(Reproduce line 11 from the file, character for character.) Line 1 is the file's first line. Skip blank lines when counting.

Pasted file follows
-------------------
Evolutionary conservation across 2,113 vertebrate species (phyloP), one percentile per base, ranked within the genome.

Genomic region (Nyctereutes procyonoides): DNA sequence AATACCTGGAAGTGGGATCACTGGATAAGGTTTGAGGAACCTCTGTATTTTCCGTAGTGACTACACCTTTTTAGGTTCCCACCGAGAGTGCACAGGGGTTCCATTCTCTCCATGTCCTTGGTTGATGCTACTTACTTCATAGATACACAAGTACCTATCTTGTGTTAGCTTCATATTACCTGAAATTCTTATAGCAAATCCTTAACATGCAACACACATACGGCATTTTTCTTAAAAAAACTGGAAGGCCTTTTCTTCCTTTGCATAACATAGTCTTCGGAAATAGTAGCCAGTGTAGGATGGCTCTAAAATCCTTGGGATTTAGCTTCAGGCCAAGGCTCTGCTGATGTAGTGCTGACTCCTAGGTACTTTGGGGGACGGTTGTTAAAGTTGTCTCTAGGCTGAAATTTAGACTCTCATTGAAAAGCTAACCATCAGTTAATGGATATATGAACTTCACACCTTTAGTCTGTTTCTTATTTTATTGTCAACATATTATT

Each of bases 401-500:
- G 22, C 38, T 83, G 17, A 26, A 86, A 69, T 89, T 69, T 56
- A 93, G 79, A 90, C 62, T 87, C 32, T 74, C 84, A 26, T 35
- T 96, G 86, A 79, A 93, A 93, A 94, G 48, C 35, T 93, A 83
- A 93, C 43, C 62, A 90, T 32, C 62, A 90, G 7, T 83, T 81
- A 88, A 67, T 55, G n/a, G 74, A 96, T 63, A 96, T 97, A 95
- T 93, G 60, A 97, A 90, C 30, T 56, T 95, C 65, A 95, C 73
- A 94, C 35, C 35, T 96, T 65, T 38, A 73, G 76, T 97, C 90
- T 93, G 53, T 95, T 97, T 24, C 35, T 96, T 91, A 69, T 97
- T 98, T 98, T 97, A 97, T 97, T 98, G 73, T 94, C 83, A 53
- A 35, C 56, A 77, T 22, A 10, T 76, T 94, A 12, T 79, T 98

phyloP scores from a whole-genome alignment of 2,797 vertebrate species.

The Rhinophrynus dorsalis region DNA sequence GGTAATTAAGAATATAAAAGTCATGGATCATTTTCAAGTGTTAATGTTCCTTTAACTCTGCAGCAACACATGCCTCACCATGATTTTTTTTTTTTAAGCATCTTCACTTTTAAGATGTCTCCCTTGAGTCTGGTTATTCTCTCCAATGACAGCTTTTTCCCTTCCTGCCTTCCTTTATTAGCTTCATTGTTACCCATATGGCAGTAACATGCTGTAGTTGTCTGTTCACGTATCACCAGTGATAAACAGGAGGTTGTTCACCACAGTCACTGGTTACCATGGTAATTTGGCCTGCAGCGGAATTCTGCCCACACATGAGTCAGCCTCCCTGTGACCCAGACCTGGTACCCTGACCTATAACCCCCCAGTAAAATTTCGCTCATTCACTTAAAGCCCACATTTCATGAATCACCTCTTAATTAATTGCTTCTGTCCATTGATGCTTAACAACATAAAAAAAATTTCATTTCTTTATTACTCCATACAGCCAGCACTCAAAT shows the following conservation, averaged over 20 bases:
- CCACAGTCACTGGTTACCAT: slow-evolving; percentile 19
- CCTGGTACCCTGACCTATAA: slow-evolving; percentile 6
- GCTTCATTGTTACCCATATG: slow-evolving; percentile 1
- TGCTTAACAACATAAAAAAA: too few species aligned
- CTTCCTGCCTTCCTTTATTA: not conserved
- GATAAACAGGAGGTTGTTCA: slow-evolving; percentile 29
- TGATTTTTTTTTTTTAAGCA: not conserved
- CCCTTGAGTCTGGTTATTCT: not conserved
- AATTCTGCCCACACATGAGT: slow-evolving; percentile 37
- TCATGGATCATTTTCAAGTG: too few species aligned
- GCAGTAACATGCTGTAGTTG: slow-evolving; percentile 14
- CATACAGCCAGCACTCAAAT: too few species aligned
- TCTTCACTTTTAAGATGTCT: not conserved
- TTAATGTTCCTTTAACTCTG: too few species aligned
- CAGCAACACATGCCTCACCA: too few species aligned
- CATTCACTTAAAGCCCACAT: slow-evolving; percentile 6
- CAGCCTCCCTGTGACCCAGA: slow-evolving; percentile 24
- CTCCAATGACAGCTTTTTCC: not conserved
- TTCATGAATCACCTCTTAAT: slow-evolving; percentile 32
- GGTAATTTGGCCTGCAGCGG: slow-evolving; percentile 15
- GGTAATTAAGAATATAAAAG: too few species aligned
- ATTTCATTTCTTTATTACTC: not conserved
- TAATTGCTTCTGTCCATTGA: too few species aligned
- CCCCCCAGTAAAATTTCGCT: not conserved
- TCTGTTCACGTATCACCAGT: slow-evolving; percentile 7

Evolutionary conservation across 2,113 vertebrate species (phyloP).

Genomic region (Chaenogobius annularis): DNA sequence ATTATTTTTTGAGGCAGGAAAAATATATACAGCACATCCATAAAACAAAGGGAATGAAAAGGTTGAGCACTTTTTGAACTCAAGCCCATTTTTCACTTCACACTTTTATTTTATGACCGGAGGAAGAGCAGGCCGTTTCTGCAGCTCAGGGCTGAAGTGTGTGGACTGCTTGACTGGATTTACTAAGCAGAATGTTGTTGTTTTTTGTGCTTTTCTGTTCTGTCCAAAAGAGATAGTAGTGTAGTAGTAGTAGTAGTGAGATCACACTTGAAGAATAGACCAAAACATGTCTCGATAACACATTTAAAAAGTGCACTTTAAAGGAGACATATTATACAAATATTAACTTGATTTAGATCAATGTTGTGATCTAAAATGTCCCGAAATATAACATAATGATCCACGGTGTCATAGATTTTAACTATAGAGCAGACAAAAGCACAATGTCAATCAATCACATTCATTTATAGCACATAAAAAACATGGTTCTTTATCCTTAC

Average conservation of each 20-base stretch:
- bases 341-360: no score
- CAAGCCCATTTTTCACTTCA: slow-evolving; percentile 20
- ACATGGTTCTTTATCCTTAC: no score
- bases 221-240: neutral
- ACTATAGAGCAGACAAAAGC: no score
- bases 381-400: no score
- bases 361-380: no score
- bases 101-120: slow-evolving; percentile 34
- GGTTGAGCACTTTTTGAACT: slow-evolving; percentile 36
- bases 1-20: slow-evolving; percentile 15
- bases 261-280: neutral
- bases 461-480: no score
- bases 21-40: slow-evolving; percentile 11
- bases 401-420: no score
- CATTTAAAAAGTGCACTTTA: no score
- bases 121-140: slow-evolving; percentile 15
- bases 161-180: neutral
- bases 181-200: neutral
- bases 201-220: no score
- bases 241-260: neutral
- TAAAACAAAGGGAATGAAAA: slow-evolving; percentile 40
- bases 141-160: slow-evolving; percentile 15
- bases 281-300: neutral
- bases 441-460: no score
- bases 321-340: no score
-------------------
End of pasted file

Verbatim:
- T 93, G 53, T 95, T 97, T 24, C 35, T 96, T 91, A 69, T 97